A trial is scheduled for later next year while the ITC case may take 18 months.
“I never enjoy litigation,” Kiani said last week.
“It’s nerve-wracking. It’s expensive. It’s not what we do. But our whole company is here because of our patents. If we allow people to just take them, we could be hurt. We have no choice. We’re ready for this fight.”
An Apple spokesman didn’t return a phone message nor an email seeking comment.
Kiani, who started his company in his Mission Viejo garage in 1989, now has 200 million patients annually using its monitoring technology, primarily in hospital settings. Masimo employs 885 of its more than 6,000 employees in Irvine.
The case began around 2013 when Apple executives called Masimo to inquire about its technology being applied to the tech giant’s products.
“We got excited,” Kiani recalled last week, during an interview at the company’s headquarters. “I revered them. I thought they were a great company and was eager to work with them.”
A few weeks after Kiani made a presentation at Apple, his chief medical officer, Michael O’Reilly, called to say Apple made him an offer he couldn’t refuse, where his salary, bonuses and stock options were significantly increased.
O’Reilly’s LinkedIn page says he now works for Apple’s Health Special Projects division; neither Apple nor Stanford University, where he says he is a professor of anesthesiology, made O’Reilly available for comment.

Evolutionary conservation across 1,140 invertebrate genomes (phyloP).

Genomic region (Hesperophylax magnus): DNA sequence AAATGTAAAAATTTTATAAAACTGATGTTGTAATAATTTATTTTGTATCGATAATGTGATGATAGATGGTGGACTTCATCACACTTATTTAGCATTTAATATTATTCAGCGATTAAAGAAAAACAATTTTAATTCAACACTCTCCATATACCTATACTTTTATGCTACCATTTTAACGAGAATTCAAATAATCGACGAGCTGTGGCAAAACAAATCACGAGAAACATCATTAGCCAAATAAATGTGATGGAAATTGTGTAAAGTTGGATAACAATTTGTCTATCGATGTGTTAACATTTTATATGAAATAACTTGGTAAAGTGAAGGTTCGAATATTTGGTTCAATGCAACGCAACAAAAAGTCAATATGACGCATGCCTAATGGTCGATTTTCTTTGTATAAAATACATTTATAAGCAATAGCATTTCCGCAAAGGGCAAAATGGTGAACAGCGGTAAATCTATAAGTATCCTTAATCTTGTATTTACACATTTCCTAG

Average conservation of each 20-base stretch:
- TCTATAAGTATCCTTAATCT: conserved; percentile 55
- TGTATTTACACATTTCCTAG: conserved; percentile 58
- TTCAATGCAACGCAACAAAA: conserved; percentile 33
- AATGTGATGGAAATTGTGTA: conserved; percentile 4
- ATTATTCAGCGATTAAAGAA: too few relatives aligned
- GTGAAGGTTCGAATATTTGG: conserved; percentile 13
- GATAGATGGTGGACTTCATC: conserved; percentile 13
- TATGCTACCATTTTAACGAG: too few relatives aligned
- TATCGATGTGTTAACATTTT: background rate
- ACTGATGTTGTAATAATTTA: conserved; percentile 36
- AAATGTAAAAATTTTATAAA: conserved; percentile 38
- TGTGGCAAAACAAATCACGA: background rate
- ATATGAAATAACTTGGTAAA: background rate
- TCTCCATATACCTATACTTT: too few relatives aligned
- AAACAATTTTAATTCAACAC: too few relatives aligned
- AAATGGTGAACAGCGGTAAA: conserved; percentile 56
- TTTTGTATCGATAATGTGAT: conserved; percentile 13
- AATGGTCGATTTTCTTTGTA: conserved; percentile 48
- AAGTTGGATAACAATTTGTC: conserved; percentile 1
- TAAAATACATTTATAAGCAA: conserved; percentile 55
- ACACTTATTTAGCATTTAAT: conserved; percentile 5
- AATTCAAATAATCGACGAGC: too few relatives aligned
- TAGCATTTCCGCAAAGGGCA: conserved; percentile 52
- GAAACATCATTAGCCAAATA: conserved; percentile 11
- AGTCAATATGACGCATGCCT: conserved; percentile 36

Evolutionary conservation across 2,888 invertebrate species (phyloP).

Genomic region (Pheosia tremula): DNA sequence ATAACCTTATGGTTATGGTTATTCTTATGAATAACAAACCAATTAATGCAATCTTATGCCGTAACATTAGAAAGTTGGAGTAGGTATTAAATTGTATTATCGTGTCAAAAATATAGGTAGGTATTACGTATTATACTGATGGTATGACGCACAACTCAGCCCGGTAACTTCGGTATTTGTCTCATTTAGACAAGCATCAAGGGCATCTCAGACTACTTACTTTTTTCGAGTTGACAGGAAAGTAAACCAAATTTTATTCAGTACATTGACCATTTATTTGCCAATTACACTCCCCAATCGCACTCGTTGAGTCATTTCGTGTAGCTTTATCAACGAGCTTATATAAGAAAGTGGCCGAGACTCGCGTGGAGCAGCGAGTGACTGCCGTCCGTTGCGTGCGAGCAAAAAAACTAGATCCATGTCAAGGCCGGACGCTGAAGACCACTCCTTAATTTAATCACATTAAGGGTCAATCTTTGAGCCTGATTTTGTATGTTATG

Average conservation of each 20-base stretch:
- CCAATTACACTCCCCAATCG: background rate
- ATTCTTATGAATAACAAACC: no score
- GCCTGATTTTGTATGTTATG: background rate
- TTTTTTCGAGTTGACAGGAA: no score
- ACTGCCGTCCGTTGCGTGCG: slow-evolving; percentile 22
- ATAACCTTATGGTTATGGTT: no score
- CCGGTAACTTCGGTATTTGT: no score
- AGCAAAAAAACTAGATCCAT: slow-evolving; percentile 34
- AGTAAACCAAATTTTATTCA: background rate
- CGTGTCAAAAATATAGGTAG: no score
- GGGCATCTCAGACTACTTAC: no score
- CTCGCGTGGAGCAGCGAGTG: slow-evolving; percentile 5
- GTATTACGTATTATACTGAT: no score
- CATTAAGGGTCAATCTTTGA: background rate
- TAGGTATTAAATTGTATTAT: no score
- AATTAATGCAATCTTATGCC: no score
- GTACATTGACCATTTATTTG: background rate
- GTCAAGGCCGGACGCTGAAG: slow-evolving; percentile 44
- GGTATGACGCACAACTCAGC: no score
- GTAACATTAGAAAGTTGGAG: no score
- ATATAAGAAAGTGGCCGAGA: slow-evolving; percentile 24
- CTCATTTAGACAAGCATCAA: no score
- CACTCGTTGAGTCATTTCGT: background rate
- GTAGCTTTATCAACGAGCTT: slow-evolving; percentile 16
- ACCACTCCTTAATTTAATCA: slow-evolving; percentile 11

Kiani said he then discovered Apple was making offers to other Masimo employees whose LinkedIn pages showed they had engineering degrees. Apple promised to stop poaching employees but didn’t, eventually hiring 20 Masimo employees, Kiani said.
He believes Apple uses a strategy called “efficient infringement,” where it’s cheaper to infringe rather than buy companies they like, Kiani said.
“When most companies see something they like, they either license it or acquire it. What [Apple does] instead is use their image to attract their employees and pay them a lot more money than what the market normally pays.”
Masimo, in court filings, said it didn’t discover its trade secrets were being used until 2019, because Apple kept the patents hidden until they were approved.
Both companies’ CEOs have ambitious goals in delivering their health-focused products to more consumers.